The Contemporary Commons: understanding competing property rights

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Conference Proceeding
State of Australian Cities (SOAC) Conference, 2007, pp. 1087 - 1096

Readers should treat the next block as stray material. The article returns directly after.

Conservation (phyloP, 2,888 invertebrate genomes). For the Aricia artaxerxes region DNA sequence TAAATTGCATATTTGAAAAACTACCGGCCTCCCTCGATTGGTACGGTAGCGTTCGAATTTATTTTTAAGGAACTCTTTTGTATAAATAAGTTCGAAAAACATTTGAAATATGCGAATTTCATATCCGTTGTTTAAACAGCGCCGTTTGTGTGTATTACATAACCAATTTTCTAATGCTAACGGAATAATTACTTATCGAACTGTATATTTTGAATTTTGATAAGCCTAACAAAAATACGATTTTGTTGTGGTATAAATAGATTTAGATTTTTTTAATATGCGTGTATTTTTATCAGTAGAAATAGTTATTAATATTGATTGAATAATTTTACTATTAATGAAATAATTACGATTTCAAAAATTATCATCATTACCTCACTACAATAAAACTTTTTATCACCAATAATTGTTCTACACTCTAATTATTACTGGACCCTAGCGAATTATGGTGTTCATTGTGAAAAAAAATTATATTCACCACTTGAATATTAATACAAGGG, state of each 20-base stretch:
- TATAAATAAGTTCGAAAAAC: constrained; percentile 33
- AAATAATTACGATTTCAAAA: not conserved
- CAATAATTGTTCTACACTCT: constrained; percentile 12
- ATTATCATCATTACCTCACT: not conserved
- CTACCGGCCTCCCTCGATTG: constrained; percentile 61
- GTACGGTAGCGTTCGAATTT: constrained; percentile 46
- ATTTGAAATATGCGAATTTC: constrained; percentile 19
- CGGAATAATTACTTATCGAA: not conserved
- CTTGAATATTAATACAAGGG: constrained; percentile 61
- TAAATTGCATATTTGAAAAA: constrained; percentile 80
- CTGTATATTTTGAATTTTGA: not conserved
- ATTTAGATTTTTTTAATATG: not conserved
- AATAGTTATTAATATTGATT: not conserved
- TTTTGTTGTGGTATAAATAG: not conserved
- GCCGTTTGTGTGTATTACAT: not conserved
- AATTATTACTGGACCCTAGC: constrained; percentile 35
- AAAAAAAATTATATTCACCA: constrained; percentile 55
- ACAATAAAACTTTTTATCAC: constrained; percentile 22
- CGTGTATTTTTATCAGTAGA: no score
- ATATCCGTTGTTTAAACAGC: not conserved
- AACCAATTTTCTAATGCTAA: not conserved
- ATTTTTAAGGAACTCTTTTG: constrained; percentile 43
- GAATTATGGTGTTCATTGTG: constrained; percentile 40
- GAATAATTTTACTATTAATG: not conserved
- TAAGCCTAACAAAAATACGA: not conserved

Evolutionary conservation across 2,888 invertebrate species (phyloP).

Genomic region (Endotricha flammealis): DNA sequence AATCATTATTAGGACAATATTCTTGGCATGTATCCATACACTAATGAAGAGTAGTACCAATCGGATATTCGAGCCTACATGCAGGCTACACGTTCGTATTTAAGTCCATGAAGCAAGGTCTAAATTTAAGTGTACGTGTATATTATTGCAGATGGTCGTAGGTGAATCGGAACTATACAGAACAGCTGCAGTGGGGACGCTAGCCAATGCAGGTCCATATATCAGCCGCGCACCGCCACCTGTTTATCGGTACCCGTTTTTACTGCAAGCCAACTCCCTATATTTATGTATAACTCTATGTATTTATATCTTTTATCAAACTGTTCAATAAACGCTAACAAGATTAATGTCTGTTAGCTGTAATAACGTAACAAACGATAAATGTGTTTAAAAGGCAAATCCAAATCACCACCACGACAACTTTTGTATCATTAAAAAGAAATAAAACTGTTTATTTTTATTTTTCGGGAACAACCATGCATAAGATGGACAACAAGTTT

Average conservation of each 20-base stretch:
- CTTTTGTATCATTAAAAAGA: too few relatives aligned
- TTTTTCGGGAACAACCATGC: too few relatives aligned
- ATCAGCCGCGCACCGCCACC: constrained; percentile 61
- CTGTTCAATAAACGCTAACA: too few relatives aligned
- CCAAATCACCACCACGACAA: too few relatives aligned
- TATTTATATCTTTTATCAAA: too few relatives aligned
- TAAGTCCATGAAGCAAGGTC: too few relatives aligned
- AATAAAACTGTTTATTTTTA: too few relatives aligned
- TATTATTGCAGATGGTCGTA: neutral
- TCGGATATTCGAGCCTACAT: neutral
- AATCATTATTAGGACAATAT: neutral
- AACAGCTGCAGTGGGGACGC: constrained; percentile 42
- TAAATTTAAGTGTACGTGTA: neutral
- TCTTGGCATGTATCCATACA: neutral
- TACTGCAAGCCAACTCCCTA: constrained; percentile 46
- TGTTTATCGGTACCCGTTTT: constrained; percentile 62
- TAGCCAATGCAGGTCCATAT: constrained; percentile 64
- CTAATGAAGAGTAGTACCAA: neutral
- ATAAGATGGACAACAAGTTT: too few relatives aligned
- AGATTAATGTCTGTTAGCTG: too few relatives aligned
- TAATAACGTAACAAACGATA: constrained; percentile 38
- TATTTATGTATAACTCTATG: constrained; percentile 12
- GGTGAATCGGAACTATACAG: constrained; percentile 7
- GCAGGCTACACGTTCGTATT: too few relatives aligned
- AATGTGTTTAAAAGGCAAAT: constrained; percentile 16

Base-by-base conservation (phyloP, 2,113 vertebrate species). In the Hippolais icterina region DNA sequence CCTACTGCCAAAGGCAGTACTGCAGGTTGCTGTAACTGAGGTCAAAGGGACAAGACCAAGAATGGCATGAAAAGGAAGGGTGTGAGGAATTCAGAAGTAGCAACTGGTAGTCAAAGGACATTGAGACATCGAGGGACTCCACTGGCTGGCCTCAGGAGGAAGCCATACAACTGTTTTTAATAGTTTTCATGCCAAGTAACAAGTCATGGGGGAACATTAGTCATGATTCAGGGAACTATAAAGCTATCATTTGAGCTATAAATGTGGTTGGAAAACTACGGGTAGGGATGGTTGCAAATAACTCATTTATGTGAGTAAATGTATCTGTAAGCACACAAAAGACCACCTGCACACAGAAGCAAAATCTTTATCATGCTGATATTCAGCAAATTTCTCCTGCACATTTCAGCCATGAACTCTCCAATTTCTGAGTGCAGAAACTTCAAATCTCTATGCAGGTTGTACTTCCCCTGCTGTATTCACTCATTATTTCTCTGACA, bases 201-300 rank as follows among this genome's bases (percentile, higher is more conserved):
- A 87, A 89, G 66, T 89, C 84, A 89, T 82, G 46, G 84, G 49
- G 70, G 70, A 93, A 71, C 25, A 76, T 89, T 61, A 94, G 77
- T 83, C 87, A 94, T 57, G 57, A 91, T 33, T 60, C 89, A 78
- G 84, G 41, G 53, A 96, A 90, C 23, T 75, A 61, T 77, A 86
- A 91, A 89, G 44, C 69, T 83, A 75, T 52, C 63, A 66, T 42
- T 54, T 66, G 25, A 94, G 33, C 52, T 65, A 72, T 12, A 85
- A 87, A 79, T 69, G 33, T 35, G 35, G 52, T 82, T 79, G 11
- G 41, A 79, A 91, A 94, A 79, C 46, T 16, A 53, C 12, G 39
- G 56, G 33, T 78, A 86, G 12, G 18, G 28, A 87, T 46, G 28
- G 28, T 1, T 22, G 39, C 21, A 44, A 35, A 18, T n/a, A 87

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The city comprises a milieu of competing and complementary property rights, ranging from the individual to the communal. Whilst property rights provide a coherent legal, economic and social framework for the relationship between people, place and property, they are often misunderstood and misinterpreted by the multiplicity of stakeholders sharing the space that is the contemporary metropolis. The competing demands and expectations on space, exacerbated by the needs of urban consolidation in the evolving Australian cityscape, add to the confusion. The heterogeneous nature of the commons, both in composition and extent in different urban contexts, is discussed as a central issue in competition for property rights. The paper explores frameworks for identifying appropriate divisions between individual property rights and those of communities and society in general. It also discusses the appropriateness of controls, markets, voluntary agreement and other mechanisms for allocating property rights in urban development contexts. By combining planning, economics and property theory perspectives, this paper identifies research gaps relating to the contemporary commons, providing an agenda prioritising property rights for future research funding.
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